The Better Halves of Bond
Observer Scene | Wednesday, November 29, 2006
Guns. Cars. Martinis. Girls. These are all traits that make the James Bond franchise what it has become today – one of the most widely known and successful film franchises of all time. One of the most noticeable and controversial of these over the years has been the girls – better known as Bond Girls – who have graced the screen along with the various 007s.
Starting with “Dr. No” in 1962, one or more beautiful women has always starred opposite the British secret agent, taking on roles from fellow agents and allies to villainesses to girlfriends and lovers.
Eunice Gayson and Ursula Andress played Sylvia Trench and Honey Ryder, respectively, in “Dr. No,” beginning the trend of attractive women accompanying Bond on his various missions. Gayson is the only actress to play the same character in two different films, reprising her role as Trench in 1963’s “From Russia with Love.”
Swedish actress Maud Adams is famous for playing two different Bond girls – Andrea Anders in 1974’s “The Man with the Golden Gun” and the title character in 1983’s “Octopussy.” For Adams, and many other Bond girls like Jane Seymour and Kim Basinger, the exposure gained in the James Bond films helped kick-start otherwise obscure careers.
More recently, Bond girls have been cast to highlight the careers of already well-established actresses. This was the case for Halle Berry (“Monster’s Ball”) in “Die Another Day” and Denise Richards (“Wild Things”) in “The World is Not Enough.” While perhaps an anomaly since these two Bond movies are regarded as two of the worse films in the franchise, this trend has continued with Eva Green’s role as Vesper Lynd in this year’s “Casino Royale.”
The largest criticism of Bond Girls throughout the history of the 007 films is that the characters stereotype and objectify women in light of James Bond’s sometimes chauvinistic actions. There is no doubt that the motif of a Bond girl includes good looks and little clothing. This has stayed constant from “Dr. No” to “Casino Royale.”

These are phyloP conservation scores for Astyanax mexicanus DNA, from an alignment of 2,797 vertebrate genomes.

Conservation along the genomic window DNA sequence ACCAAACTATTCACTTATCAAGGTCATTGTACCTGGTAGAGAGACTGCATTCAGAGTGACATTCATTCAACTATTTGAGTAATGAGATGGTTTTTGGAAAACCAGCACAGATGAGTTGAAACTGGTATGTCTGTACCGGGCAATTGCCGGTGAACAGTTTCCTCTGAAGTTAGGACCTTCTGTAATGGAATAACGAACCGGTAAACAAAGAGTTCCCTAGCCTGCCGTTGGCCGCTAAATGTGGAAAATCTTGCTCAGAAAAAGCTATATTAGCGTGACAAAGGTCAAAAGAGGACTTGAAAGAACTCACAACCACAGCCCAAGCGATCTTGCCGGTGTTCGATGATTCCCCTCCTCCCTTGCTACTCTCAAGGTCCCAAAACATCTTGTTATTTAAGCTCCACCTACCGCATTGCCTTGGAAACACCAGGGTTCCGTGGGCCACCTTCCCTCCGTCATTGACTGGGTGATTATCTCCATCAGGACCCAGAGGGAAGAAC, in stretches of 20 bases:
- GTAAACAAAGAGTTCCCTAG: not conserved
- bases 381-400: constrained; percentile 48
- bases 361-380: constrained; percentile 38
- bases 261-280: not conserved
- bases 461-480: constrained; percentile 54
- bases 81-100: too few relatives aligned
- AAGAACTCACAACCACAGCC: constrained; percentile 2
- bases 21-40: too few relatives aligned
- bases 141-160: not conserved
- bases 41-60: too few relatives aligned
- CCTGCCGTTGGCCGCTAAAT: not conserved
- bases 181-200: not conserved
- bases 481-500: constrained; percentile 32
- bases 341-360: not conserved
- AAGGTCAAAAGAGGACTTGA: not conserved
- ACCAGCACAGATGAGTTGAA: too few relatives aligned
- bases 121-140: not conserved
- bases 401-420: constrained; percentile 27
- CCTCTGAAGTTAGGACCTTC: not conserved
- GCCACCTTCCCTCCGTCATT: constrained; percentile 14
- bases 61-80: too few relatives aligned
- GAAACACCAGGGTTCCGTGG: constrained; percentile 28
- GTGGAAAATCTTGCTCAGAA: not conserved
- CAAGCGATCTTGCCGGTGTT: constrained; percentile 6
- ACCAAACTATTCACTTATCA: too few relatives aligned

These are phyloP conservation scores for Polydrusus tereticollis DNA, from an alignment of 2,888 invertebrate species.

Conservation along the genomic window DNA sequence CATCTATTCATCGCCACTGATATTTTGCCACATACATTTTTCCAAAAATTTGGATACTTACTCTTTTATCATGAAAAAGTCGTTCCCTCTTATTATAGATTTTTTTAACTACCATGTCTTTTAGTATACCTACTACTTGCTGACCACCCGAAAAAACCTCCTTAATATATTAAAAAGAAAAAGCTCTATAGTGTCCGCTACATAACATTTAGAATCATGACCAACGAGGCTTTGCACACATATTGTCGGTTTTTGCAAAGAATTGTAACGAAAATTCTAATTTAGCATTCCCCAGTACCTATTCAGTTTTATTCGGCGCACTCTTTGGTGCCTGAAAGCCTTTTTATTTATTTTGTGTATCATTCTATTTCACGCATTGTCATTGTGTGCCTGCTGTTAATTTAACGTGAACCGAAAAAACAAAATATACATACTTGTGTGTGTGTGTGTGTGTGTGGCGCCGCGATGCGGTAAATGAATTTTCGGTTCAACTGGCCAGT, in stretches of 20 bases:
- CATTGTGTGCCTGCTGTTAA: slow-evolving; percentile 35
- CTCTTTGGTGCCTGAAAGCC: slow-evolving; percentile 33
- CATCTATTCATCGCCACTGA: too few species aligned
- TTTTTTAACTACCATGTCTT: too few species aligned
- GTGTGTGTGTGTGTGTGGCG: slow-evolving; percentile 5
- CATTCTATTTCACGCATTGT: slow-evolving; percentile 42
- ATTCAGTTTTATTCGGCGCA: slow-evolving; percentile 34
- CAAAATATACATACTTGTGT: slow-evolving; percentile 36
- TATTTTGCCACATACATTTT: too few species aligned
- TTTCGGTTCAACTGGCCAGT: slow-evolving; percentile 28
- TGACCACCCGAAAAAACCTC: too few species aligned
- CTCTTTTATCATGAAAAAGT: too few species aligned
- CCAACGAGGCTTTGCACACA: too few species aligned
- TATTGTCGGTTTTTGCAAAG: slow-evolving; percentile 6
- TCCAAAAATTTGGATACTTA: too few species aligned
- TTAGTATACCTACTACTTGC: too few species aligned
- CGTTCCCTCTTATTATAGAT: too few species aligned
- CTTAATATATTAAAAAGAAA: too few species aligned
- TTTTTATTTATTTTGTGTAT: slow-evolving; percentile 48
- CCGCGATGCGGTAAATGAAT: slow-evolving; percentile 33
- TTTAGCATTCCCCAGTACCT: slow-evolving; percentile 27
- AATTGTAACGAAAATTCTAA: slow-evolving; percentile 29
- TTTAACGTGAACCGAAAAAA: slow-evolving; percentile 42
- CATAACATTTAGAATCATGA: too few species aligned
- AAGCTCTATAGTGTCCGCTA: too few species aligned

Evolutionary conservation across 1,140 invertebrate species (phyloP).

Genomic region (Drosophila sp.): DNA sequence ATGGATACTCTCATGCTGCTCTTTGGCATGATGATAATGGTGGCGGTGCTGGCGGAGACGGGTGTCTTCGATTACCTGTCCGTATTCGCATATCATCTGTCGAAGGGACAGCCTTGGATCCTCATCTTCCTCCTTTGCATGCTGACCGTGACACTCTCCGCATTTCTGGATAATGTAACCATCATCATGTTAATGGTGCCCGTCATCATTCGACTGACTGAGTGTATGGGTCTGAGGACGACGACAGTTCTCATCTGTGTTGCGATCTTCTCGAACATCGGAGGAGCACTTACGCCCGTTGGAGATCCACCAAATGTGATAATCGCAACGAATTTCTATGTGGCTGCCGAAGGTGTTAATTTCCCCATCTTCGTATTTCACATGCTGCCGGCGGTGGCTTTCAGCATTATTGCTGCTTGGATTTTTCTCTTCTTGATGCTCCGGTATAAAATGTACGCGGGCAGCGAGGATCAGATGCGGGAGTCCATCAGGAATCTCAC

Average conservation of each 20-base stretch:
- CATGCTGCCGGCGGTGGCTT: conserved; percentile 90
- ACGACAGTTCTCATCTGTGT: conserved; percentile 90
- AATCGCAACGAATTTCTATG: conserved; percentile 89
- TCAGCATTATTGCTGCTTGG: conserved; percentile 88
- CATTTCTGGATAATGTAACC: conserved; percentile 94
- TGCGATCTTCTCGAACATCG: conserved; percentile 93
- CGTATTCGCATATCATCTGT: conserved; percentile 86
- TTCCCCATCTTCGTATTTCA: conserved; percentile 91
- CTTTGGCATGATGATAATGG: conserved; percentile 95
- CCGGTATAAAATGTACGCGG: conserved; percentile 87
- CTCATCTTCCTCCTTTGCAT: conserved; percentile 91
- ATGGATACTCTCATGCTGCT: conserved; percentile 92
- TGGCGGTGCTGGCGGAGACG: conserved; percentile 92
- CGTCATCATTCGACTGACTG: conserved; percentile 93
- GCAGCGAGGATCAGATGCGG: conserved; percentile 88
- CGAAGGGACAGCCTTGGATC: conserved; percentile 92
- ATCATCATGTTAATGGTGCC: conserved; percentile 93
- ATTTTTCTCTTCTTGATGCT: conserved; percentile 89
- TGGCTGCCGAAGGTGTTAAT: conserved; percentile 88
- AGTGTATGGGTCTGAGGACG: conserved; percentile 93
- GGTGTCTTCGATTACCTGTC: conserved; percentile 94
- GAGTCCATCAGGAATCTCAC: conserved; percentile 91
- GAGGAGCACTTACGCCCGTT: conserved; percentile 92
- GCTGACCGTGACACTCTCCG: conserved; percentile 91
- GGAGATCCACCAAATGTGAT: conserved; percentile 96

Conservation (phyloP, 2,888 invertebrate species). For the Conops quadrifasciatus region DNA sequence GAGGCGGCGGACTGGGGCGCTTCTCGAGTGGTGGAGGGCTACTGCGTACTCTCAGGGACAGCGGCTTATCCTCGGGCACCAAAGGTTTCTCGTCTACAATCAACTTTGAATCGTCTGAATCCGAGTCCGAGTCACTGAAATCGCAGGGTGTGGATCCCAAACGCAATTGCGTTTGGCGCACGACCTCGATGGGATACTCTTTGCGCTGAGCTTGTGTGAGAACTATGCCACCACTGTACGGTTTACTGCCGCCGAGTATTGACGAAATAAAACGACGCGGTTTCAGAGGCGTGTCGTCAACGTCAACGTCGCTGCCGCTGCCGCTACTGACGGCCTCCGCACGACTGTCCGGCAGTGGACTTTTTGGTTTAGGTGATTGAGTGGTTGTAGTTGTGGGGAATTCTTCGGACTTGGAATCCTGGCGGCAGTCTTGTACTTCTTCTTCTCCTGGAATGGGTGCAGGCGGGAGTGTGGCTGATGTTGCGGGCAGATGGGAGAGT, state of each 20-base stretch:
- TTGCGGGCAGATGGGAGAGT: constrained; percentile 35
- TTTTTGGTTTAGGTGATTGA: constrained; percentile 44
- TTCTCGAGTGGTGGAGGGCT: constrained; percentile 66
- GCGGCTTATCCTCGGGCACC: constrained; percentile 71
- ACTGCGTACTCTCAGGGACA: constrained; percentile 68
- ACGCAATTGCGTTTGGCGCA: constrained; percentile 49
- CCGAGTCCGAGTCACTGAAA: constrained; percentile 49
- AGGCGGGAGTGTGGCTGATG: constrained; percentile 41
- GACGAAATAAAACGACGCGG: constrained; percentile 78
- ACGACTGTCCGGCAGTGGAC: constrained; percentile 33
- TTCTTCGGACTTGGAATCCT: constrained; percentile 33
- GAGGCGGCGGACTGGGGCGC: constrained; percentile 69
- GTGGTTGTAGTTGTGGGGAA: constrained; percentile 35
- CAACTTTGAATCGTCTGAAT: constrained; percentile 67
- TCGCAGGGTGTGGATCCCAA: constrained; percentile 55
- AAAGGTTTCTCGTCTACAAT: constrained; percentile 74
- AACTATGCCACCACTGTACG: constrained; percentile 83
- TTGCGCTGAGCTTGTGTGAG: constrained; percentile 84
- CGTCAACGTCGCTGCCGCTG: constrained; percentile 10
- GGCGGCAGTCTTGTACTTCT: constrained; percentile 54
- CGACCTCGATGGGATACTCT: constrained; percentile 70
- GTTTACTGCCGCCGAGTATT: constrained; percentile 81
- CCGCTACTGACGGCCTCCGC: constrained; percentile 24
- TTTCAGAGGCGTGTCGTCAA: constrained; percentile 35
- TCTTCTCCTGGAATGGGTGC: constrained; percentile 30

Some of the first James Bond films seem to openly embrace this motif, as sometimes four or five of these female character types would appear in one film. However, as time went on, women in the James Bond films began to take on more central and developed roles than in the initial films.
In “Moonraker,” the character of Holly Goodhead is portrayed as a female space shuttle commander, something that had not yet happened in the real world in 1979. Around this time, a trend started in which the female roles would include a Bond Girl helping or saving Bond, or else serving as a formidable foe.
While this was sometimes still regarded as pandering to the masses and inadequate, there is no doubt that the attitude towards women in the James Bond films has made tremendous progress from the 1960s era of Sean Connery to the present day films.
In “Casino Royale,” Green (“Kingdom of Heaven”) plays perhaps the most complicated, human Bond Girl yet. Rather than serving as little more than eye-candy, she plays a pivotal role in the film and becomes one of the few women in the history of the Bond franchise to crack James Bond’s seemingly impenetrable veneer.
With this new take on a Bond Girl cemented in the latest reworking of the popular franchise, one can expect that characters like Vesper Lynd are here to stay. The tradition of attractive female leads cast alongside Bond will not change anytime soon.
Just like the martinis, this part of the James Bond formula must remain for a Bond film to be a Bond film. Like the guns and cars, however, the women of Bond films – the most critical component next to James Bond himself – will continue to change with the times.